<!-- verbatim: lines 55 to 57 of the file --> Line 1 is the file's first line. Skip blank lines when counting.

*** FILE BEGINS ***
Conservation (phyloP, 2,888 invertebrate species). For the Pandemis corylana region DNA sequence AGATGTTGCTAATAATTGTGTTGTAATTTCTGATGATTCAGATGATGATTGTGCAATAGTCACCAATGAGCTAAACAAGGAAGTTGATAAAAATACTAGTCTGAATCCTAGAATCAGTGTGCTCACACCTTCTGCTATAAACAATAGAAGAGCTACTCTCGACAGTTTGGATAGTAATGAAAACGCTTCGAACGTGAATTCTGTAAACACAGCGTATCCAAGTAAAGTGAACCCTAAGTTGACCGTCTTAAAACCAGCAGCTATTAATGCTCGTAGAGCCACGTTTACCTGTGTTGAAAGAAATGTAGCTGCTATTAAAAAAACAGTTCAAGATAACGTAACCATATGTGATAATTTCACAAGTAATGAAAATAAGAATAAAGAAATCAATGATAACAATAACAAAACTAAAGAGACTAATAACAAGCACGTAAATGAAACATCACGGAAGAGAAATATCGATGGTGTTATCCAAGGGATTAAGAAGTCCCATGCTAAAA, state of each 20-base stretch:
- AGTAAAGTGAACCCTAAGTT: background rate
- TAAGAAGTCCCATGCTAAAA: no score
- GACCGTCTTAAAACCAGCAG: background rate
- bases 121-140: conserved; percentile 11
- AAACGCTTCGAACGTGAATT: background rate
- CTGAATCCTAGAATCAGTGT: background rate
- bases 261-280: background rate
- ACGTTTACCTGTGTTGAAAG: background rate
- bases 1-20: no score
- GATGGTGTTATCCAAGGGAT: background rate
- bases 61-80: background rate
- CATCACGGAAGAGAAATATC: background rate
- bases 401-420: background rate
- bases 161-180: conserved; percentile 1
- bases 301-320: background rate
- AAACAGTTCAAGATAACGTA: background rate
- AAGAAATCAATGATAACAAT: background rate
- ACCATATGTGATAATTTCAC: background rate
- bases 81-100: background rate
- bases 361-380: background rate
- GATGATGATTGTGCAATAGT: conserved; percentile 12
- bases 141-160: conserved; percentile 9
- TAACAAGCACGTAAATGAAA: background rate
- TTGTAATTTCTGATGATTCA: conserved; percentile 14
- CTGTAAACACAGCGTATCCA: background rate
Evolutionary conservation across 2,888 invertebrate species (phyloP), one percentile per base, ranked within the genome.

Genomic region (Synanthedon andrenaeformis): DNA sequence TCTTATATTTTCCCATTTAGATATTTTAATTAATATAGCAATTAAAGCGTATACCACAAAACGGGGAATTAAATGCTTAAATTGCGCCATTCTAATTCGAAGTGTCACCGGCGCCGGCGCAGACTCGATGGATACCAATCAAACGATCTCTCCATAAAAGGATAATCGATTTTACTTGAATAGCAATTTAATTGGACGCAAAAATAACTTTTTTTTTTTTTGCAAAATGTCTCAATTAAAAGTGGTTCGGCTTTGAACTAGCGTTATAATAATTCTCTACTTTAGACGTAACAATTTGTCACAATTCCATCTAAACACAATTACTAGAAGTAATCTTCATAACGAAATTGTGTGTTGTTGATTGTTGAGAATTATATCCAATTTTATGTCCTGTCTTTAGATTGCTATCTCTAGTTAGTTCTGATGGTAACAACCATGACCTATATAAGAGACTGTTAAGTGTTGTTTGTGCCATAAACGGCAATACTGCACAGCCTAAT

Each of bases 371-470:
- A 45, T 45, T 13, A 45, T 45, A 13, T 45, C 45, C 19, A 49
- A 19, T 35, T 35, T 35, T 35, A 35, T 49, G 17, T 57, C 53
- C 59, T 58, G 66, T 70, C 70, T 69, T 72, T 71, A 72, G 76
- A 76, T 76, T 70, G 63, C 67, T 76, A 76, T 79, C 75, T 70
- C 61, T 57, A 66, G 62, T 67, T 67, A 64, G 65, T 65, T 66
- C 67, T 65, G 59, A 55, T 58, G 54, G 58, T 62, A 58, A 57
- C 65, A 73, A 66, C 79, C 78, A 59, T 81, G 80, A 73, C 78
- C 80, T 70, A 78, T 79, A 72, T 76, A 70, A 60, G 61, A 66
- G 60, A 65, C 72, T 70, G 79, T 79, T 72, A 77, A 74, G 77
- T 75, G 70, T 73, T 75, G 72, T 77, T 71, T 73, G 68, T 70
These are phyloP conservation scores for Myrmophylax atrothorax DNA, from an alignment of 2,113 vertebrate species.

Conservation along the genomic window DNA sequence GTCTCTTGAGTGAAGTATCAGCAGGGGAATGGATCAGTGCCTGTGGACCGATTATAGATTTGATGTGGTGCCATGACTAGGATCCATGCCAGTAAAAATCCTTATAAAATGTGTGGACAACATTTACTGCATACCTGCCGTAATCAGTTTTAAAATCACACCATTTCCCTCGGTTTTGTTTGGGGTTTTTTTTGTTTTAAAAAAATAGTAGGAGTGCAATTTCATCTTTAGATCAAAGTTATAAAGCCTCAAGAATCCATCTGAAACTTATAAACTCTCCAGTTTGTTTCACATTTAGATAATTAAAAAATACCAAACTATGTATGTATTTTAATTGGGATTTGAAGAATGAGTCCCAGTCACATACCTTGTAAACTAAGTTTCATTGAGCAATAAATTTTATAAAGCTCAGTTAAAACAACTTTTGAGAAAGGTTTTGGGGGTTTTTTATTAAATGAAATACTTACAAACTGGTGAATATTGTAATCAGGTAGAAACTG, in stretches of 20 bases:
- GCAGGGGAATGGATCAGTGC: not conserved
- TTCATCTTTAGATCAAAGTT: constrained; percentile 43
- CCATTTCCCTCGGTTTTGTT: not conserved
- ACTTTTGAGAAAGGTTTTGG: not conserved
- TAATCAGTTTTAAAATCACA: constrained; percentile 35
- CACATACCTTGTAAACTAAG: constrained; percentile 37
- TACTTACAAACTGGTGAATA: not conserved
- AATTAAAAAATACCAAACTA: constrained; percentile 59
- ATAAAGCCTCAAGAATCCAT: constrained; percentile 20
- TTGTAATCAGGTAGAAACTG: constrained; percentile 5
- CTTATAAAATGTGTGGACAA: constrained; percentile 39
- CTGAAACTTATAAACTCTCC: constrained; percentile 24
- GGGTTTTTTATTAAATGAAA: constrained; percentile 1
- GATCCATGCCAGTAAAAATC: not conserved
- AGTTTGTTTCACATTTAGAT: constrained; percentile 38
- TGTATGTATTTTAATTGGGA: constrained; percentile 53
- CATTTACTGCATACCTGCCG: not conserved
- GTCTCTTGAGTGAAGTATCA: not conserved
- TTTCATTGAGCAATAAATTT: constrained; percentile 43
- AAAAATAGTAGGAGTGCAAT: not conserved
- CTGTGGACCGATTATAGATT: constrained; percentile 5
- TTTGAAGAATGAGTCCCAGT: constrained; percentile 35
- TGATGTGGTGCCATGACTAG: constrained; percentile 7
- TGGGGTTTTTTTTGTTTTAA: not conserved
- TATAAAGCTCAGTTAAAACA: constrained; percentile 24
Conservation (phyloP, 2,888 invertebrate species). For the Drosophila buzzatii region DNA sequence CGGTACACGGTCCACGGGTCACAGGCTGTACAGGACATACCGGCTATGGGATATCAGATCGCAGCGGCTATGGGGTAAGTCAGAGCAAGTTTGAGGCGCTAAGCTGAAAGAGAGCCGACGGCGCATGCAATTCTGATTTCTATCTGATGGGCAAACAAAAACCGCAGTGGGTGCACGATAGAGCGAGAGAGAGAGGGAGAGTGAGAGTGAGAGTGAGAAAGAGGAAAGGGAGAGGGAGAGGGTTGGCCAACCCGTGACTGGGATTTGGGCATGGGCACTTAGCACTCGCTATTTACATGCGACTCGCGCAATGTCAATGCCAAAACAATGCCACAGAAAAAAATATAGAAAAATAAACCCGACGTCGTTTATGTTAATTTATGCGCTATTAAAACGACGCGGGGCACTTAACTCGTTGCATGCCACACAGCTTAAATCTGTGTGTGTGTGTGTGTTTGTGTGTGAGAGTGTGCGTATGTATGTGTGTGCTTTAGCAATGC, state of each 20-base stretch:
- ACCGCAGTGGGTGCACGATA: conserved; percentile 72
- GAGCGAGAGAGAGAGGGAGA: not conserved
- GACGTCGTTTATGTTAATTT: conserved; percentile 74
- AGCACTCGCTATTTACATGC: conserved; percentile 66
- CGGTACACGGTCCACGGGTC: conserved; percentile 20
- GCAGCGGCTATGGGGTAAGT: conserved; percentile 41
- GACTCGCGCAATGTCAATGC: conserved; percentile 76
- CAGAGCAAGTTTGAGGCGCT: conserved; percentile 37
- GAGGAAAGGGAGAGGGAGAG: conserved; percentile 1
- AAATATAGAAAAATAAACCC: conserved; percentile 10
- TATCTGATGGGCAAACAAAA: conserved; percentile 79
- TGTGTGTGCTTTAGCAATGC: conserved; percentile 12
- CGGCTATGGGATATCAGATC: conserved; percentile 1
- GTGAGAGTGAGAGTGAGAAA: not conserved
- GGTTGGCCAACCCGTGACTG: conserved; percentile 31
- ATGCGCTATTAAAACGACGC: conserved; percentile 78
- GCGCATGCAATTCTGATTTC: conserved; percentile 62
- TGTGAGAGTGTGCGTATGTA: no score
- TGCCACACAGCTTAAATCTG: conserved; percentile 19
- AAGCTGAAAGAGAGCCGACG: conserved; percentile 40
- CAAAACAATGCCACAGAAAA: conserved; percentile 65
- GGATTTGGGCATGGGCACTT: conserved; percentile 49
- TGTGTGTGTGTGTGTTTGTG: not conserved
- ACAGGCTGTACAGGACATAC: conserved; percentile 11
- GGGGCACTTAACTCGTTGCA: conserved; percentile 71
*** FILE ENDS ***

- GATCCATGCCAGTAAAAATC: not conserved
- AGTTTGTTTCACATTTAGAT: constrained; percentile 38
- TGTATGTATTTTAATTGGGA: constrained; percentile 53